Café Landtmann: a living legend in Vienna
This quintessential Viennese coffee house exclusively uses MEIKO warewashing technology
That is how UNESCO described Viennese coffee house culture when it was listed as Intangible Cultural Heritage in 2011. There is nowhere that brings together the spirit and history of this metropolis on the Danube quite like its coffee houses. They have been the heart of public life here for centuries.
A coffee house is a microcosm of the city, ‘Drinking coffee in Vienna is not the same as drinking coffee in Paris,’ explains Berndt Querfeld. He knows what he is talking about. He grew up in one of Vienna's most well known coffee houses, making him a part of the culture since he was knee-high to grasshopper. He believes, ‘The Viennese coffee house is its own little world – and when you sit down, you become a part of that world.’ Life moves more slowly here and the atmosphere is steeped in classicism: with marble tables, mirrors, Thonet chairs and vast, historical spaces. Visitors can breathe in the centuries of traditions.
The Viennese coffee house is the forebear of the slow food concept. ‘It follows a different logic to a chain coffee shop and invites you to enjoy it in a different way,’ describes Mr Querfeld. Newspapers rustle, businesspeople discuss and holidaymakers have a chat at the next table. Elsewhere, some guests observe silently, writers are absorbed in their work and epicureans enjoy the moment. You can hear melodic Viennese accents and breathe in the aroma of apple strudel and creamy Viennese Melange coffees – the queen of local speciality coffees.
Hundreds of coffee houses have opened in Vienna alone since the 17th century and they quickly became symbolic of the Austrian capital. Many belong in the history books these days but some have survived the centuries and keep the culture alive. Café Landtmann is a shining example.
Café Landtmann has been a Viennese institution since 1873. It is located in the salubrious company of the Court Theatre, Office of the Federal Chancellor, City Hall and the university – and it fits right in. The historical guest list is a who's who of famous faces. Sigmund Freud and Thomas Mann were regulars, Gary Cooper and Marlene Dietrich loved the coffee. And it is not just any coffee. Five premium roasts using three different methods are brought together to form a compendium of Viennese coffee. Even today, actors and politicians spend time here, rubbing shoulders with artists, businesspeople, tourists and students.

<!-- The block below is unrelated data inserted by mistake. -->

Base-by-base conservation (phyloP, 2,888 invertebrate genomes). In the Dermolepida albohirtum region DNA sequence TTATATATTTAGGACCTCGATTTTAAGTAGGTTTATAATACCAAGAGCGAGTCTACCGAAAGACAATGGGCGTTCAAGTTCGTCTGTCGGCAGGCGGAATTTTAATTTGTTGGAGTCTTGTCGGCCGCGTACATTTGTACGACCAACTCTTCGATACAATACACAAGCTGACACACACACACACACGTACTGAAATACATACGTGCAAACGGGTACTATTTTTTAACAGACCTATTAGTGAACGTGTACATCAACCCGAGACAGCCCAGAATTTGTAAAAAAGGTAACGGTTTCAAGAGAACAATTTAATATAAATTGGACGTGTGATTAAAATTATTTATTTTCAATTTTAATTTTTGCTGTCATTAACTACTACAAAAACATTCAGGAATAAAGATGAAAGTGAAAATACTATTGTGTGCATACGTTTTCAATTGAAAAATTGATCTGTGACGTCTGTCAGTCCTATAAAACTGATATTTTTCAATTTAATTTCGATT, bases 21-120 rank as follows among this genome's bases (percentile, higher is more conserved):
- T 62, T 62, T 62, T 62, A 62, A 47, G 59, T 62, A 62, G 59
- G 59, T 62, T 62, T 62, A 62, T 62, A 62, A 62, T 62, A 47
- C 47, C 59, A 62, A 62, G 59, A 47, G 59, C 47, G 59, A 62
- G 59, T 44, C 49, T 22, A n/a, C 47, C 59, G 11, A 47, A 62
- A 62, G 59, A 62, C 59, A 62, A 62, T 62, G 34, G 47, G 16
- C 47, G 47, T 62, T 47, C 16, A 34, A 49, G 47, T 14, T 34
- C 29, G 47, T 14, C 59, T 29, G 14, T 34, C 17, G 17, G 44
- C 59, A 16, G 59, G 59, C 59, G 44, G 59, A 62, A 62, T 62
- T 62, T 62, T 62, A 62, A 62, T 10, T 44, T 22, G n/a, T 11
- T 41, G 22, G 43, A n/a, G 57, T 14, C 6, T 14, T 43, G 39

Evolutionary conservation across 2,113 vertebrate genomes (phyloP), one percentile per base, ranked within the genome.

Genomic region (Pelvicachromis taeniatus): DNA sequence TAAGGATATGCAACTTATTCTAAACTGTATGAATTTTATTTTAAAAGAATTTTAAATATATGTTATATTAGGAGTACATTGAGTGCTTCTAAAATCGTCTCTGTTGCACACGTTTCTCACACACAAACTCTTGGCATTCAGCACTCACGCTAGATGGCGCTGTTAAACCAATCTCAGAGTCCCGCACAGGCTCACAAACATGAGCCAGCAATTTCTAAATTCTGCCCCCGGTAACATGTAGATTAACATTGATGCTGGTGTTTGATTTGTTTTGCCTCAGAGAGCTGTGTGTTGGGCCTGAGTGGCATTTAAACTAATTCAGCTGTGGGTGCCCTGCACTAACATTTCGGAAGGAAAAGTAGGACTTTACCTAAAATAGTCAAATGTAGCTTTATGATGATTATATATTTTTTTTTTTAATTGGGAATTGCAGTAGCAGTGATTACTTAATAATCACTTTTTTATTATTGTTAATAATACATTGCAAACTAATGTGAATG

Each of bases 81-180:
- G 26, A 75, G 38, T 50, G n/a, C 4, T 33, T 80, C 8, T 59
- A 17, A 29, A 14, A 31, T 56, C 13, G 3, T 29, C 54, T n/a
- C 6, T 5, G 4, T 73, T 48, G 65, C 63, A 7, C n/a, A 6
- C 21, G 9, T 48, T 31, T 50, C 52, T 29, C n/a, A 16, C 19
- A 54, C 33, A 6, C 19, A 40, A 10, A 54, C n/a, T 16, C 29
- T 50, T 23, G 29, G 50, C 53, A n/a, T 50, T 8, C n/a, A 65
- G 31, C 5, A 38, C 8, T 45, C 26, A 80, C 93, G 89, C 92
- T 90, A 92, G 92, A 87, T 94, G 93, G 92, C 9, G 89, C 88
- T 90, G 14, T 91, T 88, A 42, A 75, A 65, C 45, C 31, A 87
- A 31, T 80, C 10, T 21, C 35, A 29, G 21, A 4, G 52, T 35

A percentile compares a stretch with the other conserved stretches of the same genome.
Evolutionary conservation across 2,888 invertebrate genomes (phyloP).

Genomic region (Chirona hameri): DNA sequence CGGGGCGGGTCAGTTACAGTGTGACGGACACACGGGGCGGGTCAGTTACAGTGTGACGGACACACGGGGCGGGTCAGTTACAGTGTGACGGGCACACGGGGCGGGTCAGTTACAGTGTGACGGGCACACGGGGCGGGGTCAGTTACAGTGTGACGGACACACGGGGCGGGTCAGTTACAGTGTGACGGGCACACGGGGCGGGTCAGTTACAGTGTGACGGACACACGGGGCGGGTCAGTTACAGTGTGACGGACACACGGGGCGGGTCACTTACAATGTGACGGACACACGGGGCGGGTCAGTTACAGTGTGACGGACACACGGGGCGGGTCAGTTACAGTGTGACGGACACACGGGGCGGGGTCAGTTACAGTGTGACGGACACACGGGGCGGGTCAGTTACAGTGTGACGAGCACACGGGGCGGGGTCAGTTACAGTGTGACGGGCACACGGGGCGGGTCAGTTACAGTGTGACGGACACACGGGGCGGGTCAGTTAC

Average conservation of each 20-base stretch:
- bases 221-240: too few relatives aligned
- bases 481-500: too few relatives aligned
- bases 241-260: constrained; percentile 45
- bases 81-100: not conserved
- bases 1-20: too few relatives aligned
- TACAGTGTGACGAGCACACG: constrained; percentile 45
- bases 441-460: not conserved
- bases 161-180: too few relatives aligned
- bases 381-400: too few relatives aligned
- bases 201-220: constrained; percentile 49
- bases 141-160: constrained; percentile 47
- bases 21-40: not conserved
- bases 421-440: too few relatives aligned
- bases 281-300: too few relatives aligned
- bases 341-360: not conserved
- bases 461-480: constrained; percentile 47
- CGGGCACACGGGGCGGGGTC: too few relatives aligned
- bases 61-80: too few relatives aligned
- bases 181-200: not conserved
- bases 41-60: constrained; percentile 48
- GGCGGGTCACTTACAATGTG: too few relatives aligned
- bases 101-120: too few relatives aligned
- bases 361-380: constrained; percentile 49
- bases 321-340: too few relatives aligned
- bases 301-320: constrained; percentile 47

The atmosphere is warm and homely. It manages to be both classy and straightforward. Visitors here expect only the best – and Berndt Querfeld steps it up a notch even from there. Whether you enjoy food, coffee or wine – excellent quality is a given. The expert team in the kitchen uses top-quality food to make international and local dishes, combining traditional and seasonal foods. Not to mention Landtmann's fine patisserie, the Querfeld family's contribution to Vienna's traditional craft of confectionery.
95 full-time employees ensure everything runs smoothly. Running an establishment like this requires a feel for tradition, culture and different guests' expectations. Berndt Querfeld, his wife and family run nine coffee houses in Vienna and the famous Café Museum. That adds up to 350 employees working hard every day.
A ‘normal day’ here means up to 3,500 visitors. And that is in December, with no outdoor areas. That kind of feat is only possible with the utmost skill and a good routine. Even more so, remembering that coffee house culture is not just making good coffee, but serving it too. One coffee involves: a cup, a saucer, a sugar dish, the signature glass of water, a spoon and a silver tray. That is six items to wash! ‘We dirty a huge amount of crockery to make just one black coffee – and it all has to be washed,’ Mr Querfeld points out.
As a coffee house manager, he truly values high-quality warewashing technology, ‘Pot-wash employees protect us from an organisational apocalypse and good warewashing is the solution to keeping everything running smoothly. It is a mirror to the food service sector, even if it is not the main focus.’ Our warewashing technology has to deliver perfectly clean pots 100 % of the time. It can never stop. If, over time, a problem arises, we need a service team on hand – ‘Even on a Sunday at 9 pm. Just like MEIKO provides,’ says Mr Querfeld, who has been using the warewashing technology provider in Baden-Württemberg for over 15 years. He knows that there is a lot to consider when it comes to warewashing technology: energy, water and chemical consumption; working conditions, indoor climate. As a man true to his culture, though, one point is more important: ‘We need a trustworthy partner who lives by our values: reliability, quality, consistency and long-term planning.’ Viennese Coffee House Café Landtmann – captivating.